Notes should be added here regarding the reasons for seven Lodges voting "no" and keeping their Washington Charters. Five of the negative Lodges are in the Southeast Alaska "Panhandle," where a strong feeling of being separate and different from the rest of Alaska has existed since the early days of the Territory. The people of SE Alaska mostly look and travel south to the State of Washington rather than north to the rest of Alaska. There is a strong, historical sectionalism there that will not die. This sectionalism has become intensified since Statehood by the attempts of the northern residents to move the State Capital north from Juneau. The five SE Alaska Lodges referred to in this paragraph are Gastineaux Lodge No. 124 and Mt. Juneau Lodge No. 147, both in Juneau; Ketchikan Lodge No. 159; Petersburg Lodge No. 262; and Mt. Verstovia Lodge No. 291 in Sitka.

Adak Lodge No. 309 (in the Aleutian Islands) originally voted 100% in favor of an Alaska Grand Lodge, but then changed its mind and voted "no" under the influence of one or two leaders. It has since changed its mind again and has become Lodge No. 14 of the Alaska Grand Lodge. A 1979 poll by AMRA of the Anchorage Lodge No. 221 membership showed a 60% preference for forming an Alaska Grand Lodge. The leadership of that Lodge then sent negative information to its membership, including comments to the effect that a $25 or $30 per capita tax would be needed and that the proposed Grand Lodge might expropriate Anchorage 221's assets for operating expenses. A subsequent membership poll of that Lodge, of course, resulted in a negative vote. It is interesting to note that Anchorage Lodge No. 221 meets in the same Lodge room as Mt. Susitna No. 8 and Glacier No. 10 and its representatives sit on the same Temple Board. The Anchorage Temple is jointly owned by those three Lodges.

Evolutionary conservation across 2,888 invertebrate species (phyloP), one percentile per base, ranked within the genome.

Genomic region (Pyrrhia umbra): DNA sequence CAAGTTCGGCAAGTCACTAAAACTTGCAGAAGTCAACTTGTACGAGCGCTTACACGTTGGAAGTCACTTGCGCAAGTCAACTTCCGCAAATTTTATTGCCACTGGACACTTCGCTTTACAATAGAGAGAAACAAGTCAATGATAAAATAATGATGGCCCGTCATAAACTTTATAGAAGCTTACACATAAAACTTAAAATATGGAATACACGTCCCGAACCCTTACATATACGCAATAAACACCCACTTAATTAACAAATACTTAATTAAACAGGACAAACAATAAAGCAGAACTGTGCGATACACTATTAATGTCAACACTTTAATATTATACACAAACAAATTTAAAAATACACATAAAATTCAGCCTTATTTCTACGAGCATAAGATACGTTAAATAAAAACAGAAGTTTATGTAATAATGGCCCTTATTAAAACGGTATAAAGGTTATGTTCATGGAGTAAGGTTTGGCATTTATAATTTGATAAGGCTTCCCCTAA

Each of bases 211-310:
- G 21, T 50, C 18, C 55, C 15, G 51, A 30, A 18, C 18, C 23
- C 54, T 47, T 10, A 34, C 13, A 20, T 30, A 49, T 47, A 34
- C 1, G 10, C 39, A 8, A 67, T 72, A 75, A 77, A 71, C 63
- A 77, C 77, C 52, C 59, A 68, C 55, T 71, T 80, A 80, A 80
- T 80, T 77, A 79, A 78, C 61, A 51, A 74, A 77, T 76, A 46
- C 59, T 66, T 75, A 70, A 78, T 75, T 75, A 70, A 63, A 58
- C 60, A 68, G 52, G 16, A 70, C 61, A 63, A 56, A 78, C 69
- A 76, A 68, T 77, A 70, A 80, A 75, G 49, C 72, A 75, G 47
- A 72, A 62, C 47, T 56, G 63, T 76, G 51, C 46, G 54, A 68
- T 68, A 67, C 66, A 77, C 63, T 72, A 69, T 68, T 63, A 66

From the early days of AMRA's efforts, we made it quite plain that we would not force any existing Lodge into the new Jurisdiction against its will. We made this a matter of law by placing in the Alaska Masonic Code a provision that each negative Lodge may retain its Washington Charter as long as it wishes and as long as the Grand Lodge of Washington has no objections to keeping such Lodge as a member of its Jurisdiction. A new Lodge, of course, must be Chartered by the Alaska Grand Lodge since we now have sovereign Masonic Jurisdiction within the Alaska boundaries.

I will conclude this paper with some random information on the operation of our new Grand Lodge during our first six years. Two new Lodges (Eagle River No. 13 in Eagle River and Aurora No. 15 in Anchorage) have been granted Charters and a third (North Pole) has been granted a Dispensation. With the late joining by Adak Lodge No. 14 as mentioned earlier, this swells the total number of Lodges in the Alaska Grand Lodge to 16. A possible No. 17 is a group in SE Alaska at Thorne Bay which is currently working to obtain a Dispensation.